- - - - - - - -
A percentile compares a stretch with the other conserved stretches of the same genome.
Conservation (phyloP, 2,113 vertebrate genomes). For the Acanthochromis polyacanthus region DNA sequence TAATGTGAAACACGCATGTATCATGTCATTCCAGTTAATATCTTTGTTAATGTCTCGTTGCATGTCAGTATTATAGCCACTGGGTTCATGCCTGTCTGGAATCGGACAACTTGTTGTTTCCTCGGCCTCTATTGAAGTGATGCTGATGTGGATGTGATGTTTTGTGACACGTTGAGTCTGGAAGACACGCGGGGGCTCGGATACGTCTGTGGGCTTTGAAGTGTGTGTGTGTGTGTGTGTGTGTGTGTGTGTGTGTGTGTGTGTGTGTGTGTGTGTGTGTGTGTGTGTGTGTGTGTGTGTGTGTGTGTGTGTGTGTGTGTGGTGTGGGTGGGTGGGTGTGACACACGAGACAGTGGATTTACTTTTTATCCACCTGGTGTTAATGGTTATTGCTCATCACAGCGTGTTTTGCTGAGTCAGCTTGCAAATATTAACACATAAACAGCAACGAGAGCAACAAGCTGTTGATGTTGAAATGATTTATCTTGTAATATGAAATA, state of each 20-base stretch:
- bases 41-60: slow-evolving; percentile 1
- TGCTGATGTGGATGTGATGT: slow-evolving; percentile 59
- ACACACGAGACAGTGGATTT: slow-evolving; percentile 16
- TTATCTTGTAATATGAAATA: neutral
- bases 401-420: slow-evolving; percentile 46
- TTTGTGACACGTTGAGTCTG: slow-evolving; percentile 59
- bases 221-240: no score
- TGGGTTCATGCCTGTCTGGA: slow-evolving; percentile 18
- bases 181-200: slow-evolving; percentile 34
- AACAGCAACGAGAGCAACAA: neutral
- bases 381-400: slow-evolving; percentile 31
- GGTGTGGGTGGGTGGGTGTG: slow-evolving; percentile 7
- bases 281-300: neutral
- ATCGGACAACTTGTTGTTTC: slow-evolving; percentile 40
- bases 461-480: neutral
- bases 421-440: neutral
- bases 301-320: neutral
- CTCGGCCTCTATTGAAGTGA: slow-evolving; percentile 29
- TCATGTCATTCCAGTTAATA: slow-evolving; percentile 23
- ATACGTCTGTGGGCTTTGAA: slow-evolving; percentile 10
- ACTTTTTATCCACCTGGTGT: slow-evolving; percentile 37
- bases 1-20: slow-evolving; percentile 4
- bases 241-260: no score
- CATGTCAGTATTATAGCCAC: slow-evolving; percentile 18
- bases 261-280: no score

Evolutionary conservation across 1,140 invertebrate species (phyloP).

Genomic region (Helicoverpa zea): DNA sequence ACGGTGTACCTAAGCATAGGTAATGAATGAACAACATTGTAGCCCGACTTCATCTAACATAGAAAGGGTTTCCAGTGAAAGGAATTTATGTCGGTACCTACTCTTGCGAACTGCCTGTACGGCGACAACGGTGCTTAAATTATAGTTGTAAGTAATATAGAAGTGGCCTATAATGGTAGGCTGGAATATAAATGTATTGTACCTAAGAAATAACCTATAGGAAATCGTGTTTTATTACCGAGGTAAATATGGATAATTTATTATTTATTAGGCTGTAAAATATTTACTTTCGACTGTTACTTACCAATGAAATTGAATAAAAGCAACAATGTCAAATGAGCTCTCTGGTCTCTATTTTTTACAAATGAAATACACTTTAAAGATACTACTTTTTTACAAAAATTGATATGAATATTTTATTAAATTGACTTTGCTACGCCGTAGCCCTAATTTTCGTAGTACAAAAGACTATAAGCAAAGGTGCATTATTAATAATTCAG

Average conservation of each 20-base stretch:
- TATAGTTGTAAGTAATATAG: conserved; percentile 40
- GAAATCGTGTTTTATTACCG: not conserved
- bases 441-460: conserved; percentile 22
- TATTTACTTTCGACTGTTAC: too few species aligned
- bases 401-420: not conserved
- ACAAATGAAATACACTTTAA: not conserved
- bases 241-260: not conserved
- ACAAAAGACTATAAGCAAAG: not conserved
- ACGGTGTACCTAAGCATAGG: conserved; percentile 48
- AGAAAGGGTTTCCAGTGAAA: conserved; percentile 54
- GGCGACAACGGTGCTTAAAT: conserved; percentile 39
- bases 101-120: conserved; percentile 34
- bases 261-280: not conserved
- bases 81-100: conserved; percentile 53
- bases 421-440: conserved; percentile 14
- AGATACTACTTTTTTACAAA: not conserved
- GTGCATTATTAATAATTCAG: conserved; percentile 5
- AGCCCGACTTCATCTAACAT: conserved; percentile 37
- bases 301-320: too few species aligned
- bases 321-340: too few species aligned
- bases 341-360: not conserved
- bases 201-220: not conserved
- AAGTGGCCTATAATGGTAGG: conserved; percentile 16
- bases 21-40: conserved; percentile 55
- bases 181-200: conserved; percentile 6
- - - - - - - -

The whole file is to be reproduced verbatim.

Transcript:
A percentile compares a stretch with the other conserved stretches of the same genome.
Conservation (phyloP, 2,113 vertebrate genomes). For the Acanthochromis polyacanthus region DNA sequence TAATGTGAAACACGCATGTATCATGTCATTCCAGTTAATATCTTTGTTAATGTCTCGTTGCATGTCAGTATTATAGCCACTGGGTTCATGCCTGTCTGGAATCGGACAACTTGTTGTTTCCTCGGCCTCTATTGAAGTGATGCTGATGTGGATGTGATGTTTTGTGACACGTTGAGTCTGGAAGACACGCGGGGGCTCGGATACGTCTGTGGGCTTTGAAGTGTGTGTGTGTGTGTGTGTGTGTGTGTGTGTGTGTGTGTGTGTGTGTGTGTGTGTGTGTGTGTGTGTGTGTGTGTGTGTGTGTGTGTGTGTGTGTGTGTGGTGTGGGTGGGTGGGTGTGACACACGAGACAGTGGATTTACTTTTTATCCACCTGGTGTTAATGGTTATTGCTCATCACAGCGTGTTTTGCTGAGTCAGCTTGCAAATATTAACACATAAACAGCAACGAGAGCAACAAGCTGTTGATGTTGAAATGATTTATCTTGTAATATGAAATA, state of each 20-base stretch:
- bases 41-60: slow-evolving; percentile 1
- TGCTGATGTGGATGTGATGT: slow-evolving; percentile 59
- ACACACGAGACAGTGGATTT: slow-evolving; percentile 16
- TTATCTTGTAATATGAAATA: neutral
- bases 401-420: slow-evolving; percentile 46
- TTTGTGACACGTTGAGTCTG: slow-evolving; percentile 59
- bases 221-240: no score
- TGGGTTCATGCCTGTCTGGA: slow-evolving; percentile 18
- bases 181-200: slow-evolving; percentile 34
- AACAGCAACGAGAGCAACAA: neutral
- bases 381-400: slow-evolving; percentile 31
- GGTGTGGGTGGGTGGGTGTG: slow-evolving; percentile 7
- bases 281-300: neutral
- ATCGGACAACTTGTTGTTTC: slow-evolving; percentile 40
- bases 461-480: neutral
- bases 421-440: neutral
- bases 301-320: neutral
- CTCGGCCTCTATTGAAGTGA: slow-evolving; percentile 29
- TCATGTCATTCCAGTTAATA: slow-evolving; percentile 23
- ATACGTCTGTGGGCTTTGAA: slow-evolving; percentile 10
- ACTTTTTATCCACCTGGTGT: slow-evolving; percentile 37
- bases 1-20: slow-evolving; percentile 4
- bases 241-260: no score
- CATGTCAGTATTATAGCCAC: slow-evolving; percentile 18
- bases 261-280: no score

Evolutionary conservation across 1,140 invertebrate species (phyloP).

Genomic region (Helicoverpa zea): DNA sequence ACGGTGTACCTAAGCATAGGTAATGAATGAACAACATTGTAGCCCGACTTCATCTAACATAGAAAGGGTTTCCAGTGAAAGGAATTTATGTCGGTACCTACTCTTGCGAACTGCCTGTACGGCGACAACGGTGCTTAAATTATAGTTGTAAGTAATATAGAAGTGGCCTATAATGGTAGGCTGGAATATAAATGTATTGTACCTAAGAAATAACCTATAGGAAATCGTGTTTTATTACCGAGGTAAATATGGATAATTTATTATTTATTAGGCTGTAAAATATTTACTTTCGACTGTTACTTACCAATGAAATTGAATAAAAGCAACAATGTCAAATGAGCTCTCTGGTCTCTATTTTTTACAAATGAAATACACTTTAAAGATACTACTTTTTTACAAAAATTGATATGAATATTTTATTAAATTGACTTTGCTACGCCGTAGCCCTAATTTTCGTAGTACAAAAGACTATAAGCAAAGGTGCATTATTAATAATTCAG

Average conservation of each 20-base stretch:
- TATAGTTGTAAGTAATATAG: conserved; percentile 40
- GAAATCGTGTTTTATTACCG: not conserved
- bases 441-460: conserved; percentile 22
- TATTTACTTTCGACTGTTAC: too few species aligned
- bases 401-420: not conserved
- ACAAATGAAATACACTTTAA: not conserved
- bases 241-260: not conserved
- ACAAAAGACTATAAGCAAAG: not conserved
- ACGGTGTACCTAAGCATAGG: conserved; percentile 48
- AGAAAGGGTTTCCAGTGAAA: conserved; percentile 54
- GGCGACAACGGTGCTTAAAT: conserved; percentile 39
- bases 101-120: conserved; percentile 34
- bases 261-280: not conserved
- bases 81-100: conserved; percentile 53
- bases 421-440: conserved; percentile 14
- AGATACTACTTTTTTACAAA: not conserved
- GTGCATTATTAATAATTCAG: conserved; percentile 5
- AGCCCGACTTCATCTAACAT: conserved; percentile 37
- bases 301-320: too few species aligned
- bases 321-340: too few species aligned
- bases 341-360: not conserved
- bases 201-220: not conserved
- AAGTGGCCTATAATGGTAGG: conserved; percentile 16
- bases 21-40: conserved; percentile 55
- bases 181-200: conserved; percentile 6